Nonhlanlha, Ncamisile and Prisca are just three of the ladies who have dedicated their lives to these 40 children. They do what the parents are unable to. They’re not only there for the children in terms of education, they’re there for them physically and emotionally because that quality of attention is not available anywhere else in the community. The reality is that they’re unable to sustain the Centre with little to no funds. Since December 2011, the Nkanyezi Centre has received no funding from Government Subsidies, which has forced Prisca to use her own pension to keep Nkanyezi going. Jumble sales and jewelry sales are simply not enough to continually provide the children with food.”

If you are able to get involved you can check out Nkanyezi on their website,  and they’re also doing a superb job of social networking on Facebook at Twitter. For more pictures of the day, have a look at our Flickr feed.

milesMiles Young is the worldwide Chairman and CEO of Ogilvy & Mather and he’s visiting our Campus this week. He’s been with Ogilvy & Mather since 1982, so it’s fair to say that he’s got a wealth of knowledge to share.

Miles is passionate about pervasive creativity and pursuing mobile and digital technology, as well as nurturing creative talent.

We’re giving everyone the opportunity to ask Miles questions about whatever you like on Thursday. Be it on how he sees mobile and digital solutions bringing about change in the way brands communicate; why the next David Ogilvy will probably be able to speak Mandarin; whether he prefers living in the Big Apple over Hong Kong; what it’s like sharing an office with Tham Khai Meng; or simply what he loves about Joburg – you can ask it all through #AskJogilvy.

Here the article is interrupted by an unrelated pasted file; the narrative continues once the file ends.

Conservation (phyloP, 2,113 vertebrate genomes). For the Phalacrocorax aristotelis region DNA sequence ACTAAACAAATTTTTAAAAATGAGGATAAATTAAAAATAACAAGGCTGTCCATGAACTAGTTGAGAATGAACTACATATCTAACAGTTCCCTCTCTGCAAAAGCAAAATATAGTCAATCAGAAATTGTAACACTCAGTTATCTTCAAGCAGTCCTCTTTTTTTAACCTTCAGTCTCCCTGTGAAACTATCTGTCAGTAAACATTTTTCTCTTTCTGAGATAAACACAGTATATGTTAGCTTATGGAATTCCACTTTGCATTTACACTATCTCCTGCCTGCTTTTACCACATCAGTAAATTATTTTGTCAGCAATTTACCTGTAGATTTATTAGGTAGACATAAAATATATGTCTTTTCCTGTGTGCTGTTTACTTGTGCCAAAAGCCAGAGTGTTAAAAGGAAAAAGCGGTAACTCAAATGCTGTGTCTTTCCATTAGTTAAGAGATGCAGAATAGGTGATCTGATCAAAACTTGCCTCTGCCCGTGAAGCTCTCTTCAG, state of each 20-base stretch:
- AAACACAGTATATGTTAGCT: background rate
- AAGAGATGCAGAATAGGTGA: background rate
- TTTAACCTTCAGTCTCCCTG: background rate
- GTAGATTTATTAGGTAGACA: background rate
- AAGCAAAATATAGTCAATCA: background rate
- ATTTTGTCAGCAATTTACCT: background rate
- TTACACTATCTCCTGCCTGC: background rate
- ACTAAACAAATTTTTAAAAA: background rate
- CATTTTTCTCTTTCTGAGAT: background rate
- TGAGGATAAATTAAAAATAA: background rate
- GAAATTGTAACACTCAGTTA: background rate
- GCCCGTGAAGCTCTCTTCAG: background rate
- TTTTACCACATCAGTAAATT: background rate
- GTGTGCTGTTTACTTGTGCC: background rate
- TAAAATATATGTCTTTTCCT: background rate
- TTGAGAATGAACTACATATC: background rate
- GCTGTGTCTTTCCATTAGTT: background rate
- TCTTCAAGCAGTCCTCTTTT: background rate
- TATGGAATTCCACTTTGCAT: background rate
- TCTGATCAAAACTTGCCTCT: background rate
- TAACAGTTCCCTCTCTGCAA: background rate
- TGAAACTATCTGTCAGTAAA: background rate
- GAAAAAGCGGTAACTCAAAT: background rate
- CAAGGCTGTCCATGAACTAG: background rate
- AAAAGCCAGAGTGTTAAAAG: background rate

He’s only here for a short while, so be sure to tweet your questions from 16:00 on Thursday to @OgilvyJoburg with #AskJogilvy and Miles himself will answer you in 140 characters or less.

skyYesterday Mashadi Dube from Ogilvy PR visited Soweto Kliptown Youth, or SKY, for Mandela Day. Here’s how Team Red helped out:

“This center is purely there to give hope to children that have been neglected. They have a kitchen that provides nutrition for the children; they also have dormitories for girls and boys, as well as  a computer lab which is fully decked up, but unfortunately the children cannot use it as there is no electricity. There is also a creche for kids between one and two that is run by two lovely ladies.

I am very familiar with Soweto but I must say that I have never been to Kliptown. In my head I had pictured Kliptown to be like all the other sections of Soweto that I had been to. Little did I know that we would be going to the poorest area in Soweto. The conditions in Kliptown are a severe lack of infrastructure; the shacks are terribly close to each other. Often, a family of 12 stay in one shack. The centre we went to does not have electricity. And I thought to myself how blessed am I with the little that I have.

We started our trip to Soweto in a taxi which fetched us at the campus. The taxi ride was quite enjoyable as we had a tour guide by the name of Mmathabo, she does production for OPR. She grew up in Soweto and she knows it like the back of her hand, but she was also shocked at the section of Kliptown we went to. She had never been there before and she kept on saying that the area is only 10 minutes away from where she grew up.

Ogilvy made an amazing donation of vegetables, toiletries, food and paint. As soon as we got there we got to paint their two main buildings. It is incredible what team work can do. Just in 67 minutes we managed to paint two large buildings and also went to the crèche and played with the children.

The biggest lesson for me was that it is very easy to deposit money into a charity’s account and be proud that you are giving back, however time is more valuable. Giving your time to this cause has shown me that there are so many ways we can help the less privileged. Even if it means mentoring one child. Time is an invaluable resource that we all have and can give.”

See more pictures from yesterday’s visit here and check back tomorrow for Kirsty Ballard‘s post about visiting the Nkanyezi Centre.